Think Big!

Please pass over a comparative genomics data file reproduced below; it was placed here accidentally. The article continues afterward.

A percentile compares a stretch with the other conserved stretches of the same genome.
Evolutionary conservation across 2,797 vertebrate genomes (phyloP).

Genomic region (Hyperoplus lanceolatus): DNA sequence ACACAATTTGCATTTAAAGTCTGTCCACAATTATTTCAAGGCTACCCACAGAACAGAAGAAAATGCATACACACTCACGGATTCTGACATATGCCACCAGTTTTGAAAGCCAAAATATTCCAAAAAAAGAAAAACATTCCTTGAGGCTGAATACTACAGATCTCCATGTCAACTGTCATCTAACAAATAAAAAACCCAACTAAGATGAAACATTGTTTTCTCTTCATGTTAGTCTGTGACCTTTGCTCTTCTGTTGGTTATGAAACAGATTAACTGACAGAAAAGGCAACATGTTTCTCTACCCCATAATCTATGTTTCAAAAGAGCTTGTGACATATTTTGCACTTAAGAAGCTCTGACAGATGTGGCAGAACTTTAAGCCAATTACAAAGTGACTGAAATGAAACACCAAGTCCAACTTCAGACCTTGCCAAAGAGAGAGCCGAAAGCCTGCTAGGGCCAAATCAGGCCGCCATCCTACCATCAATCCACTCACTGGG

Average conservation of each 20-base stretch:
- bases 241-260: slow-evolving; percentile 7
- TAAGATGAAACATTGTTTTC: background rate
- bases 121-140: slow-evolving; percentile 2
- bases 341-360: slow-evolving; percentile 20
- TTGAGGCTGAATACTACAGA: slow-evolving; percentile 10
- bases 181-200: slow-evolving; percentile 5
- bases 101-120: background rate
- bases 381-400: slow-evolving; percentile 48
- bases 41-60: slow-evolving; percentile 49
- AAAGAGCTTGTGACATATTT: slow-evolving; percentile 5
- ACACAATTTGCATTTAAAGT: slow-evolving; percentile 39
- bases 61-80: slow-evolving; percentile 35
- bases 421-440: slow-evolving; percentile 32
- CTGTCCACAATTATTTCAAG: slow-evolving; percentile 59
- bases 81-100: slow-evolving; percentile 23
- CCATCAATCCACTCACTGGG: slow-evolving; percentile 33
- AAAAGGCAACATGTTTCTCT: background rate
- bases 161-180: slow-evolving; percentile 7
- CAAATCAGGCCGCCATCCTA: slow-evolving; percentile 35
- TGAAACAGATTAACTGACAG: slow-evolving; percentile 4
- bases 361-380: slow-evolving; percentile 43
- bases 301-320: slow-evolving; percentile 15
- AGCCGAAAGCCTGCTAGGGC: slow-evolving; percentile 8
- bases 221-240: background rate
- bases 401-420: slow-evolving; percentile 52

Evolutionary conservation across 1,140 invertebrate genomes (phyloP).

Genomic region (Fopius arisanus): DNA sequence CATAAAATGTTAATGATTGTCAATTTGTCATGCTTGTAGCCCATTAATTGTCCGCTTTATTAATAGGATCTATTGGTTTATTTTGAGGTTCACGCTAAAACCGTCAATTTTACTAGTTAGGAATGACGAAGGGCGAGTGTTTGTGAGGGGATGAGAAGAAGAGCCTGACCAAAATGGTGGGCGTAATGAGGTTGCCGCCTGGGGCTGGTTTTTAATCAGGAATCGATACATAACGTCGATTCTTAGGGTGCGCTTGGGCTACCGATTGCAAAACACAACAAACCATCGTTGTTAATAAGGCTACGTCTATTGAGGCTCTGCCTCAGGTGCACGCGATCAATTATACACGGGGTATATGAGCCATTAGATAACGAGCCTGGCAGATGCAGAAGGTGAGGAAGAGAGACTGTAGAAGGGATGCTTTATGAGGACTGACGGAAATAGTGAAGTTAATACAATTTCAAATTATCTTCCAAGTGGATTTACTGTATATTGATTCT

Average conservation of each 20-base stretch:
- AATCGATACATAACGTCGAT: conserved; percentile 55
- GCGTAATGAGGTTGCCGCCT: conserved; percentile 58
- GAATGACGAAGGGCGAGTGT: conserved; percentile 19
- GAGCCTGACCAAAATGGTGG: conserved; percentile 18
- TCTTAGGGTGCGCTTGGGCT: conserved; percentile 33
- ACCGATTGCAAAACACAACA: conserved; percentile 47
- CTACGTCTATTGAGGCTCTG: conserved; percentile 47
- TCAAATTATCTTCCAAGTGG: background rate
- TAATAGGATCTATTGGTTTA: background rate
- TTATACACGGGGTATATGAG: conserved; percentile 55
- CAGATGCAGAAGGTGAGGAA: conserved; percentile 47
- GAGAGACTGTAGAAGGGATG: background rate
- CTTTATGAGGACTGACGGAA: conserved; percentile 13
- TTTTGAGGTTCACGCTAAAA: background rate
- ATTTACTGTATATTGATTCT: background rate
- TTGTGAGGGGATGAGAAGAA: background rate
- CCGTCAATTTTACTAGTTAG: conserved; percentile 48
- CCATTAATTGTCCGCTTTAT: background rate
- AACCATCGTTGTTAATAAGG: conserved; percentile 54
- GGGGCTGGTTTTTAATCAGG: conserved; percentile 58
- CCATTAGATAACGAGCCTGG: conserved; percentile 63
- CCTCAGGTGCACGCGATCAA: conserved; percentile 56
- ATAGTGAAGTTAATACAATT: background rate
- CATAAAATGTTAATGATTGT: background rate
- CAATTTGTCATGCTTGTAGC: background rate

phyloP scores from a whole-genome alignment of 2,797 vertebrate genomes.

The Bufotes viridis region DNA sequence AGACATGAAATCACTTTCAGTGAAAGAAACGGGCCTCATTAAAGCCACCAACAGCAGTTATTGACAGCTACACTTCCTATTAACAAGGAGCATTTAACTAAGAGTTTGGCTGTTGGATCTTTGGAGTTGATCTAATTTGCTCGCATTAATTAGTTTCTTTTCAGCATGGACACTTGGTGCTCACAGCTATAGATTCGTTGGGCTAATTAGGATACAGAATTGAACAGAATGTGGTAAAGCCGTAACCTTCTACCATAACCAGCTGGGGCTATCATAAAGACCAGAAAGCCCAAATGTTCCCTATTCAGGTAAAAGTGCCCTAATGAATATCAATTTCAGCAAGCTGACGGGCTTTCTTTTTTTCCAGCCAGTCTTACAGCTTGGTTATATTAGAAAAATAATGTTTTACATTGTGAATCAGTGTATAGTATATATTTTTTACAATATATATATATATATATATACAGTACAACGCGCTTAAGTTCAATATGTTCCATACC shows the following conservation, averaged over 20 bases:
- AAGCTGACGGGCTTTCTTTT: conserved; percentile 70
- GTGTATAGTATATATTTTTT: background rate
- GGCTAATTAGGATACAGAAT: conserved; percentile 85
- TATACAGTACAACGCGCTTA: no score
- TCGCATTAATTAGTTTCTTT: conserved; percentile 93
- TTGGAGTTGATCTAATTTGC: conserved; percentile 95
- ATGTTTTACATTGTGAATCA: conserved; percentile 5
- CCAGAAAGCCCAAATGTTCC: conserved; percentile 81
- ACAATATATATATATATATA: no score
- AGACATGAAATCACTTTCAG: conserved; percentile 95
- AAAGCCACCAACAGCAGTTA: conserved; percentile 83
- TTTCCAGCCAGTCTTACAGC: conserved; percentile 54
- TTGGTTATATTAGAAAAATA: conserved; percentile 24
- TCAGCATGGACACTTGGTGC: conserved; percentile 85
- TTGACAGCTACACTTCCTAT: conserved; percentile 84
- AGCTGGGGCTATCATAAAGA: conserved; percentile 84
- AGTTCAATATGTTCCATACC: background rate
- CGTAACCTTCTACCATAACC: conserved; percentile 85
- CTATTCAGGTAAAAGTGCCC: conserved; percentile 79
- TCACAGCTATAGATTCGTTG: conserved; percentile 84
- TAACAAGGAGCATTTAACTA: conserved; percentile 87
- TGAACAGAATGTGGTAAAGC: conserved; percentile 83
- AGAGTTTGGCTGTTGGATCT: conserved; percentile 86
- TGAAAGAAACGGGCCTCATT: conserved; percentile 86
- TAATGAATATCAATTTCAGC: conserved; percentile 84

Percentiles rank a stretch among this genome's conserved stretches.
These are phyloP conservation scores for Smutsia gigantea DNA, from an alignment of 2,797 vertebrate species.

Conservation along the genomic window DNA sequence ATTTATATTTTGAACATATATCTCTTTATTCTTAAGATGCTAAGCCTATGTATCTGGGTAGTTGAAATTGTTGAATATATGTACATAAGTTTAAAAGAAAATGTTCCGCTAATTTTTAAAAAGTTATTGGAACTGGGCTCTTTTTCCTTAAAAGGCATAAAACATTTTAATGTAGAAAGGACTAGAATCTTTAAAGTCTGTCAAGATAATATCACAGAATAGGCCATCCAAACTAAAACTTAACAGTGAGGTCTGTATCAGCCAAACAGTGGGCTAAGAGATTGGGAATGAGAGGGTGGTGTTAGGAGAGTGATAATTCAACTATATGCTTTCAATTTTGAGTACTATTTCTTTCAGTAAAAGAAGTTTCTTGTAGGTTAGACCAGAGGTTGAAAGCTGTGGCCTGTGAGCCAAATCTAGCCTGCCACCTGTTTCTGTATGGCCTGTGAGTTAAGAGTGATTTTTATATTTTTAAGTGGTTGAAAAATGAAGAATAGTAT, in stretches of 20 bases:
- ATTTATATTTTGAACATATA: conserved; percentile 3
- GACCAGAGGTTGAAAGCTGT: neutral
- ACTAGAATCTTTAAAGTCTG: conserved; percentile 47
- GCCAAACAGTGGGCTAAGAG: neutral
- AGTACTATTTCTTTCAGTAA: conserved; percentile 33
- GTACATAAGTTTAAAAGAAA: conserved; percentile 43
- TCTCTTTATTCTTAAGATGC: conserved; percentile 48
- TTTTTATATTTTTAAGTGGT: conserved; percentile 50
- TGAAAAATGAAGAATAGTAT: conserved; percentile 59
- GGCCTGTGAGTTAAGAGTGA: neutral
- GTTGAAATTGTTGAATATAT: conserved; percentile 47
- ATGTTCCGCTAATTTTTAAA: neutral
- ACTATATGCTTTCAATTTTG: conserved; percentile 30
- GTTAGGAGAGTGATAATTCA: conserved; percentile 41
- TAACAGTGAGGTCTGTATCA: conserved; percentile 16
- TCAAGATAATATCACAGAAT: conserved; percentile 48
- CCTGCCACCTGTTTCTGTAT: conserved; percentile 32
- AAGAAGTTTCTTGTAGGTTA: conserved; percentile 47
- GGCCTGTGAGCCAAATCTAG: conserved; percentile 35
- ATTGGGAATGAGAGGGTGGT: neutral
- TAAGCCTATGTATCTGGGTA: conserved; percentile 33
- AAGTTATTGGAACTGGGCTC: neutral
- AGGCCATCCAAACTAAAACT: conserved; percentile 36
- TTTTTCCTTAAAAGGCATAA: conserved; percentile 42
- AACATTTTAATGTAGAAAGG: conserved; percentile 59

An editorial in Nature (January 2011), encourages us to “Think Big” about conservation, parks and species. We couldn’t agree more.  Thinking and planning at a landscape scale – including legal protected areas like National Parks and Forests and corridors and other designated (formal or informal) natural lands – is perhaps our best chance to keep ecosystems functioning and species alive in the face of global climate change.   This editorial speaks so clearly to why Nature Needs Half is timely, important and necessary for the function of all natural areas, from our local park to the planet as a whole. Here is a brief excerpt from the editorial, and we encourage you to read the full editorial, Think Big > …”Scaling up is reassuring. At the park level, climate change may extirpate a species. At the landscape level, climate change merely moves it. And scaling up is more effective. Ecologists and conservation biologists have known for decades that small isolated parks leak species. Smaller populations have smaller gene pools in which maladaptive traits are more likely to become fixed. Smaller populations are more vulnerable to drought, pests, hard winters or simple bad luck. This is why conservation biologists, since at least the early 1990s, have called for parks to be connected to one another by unbroken corridors of nature, through which large species can move. For small mobile species, such as birds and insects, a stepping-stone scatter of protected areas close to one another has much the same effect. Climate change makes such connectivity even more important, as species challenged by the changing climate will need big gene pools to...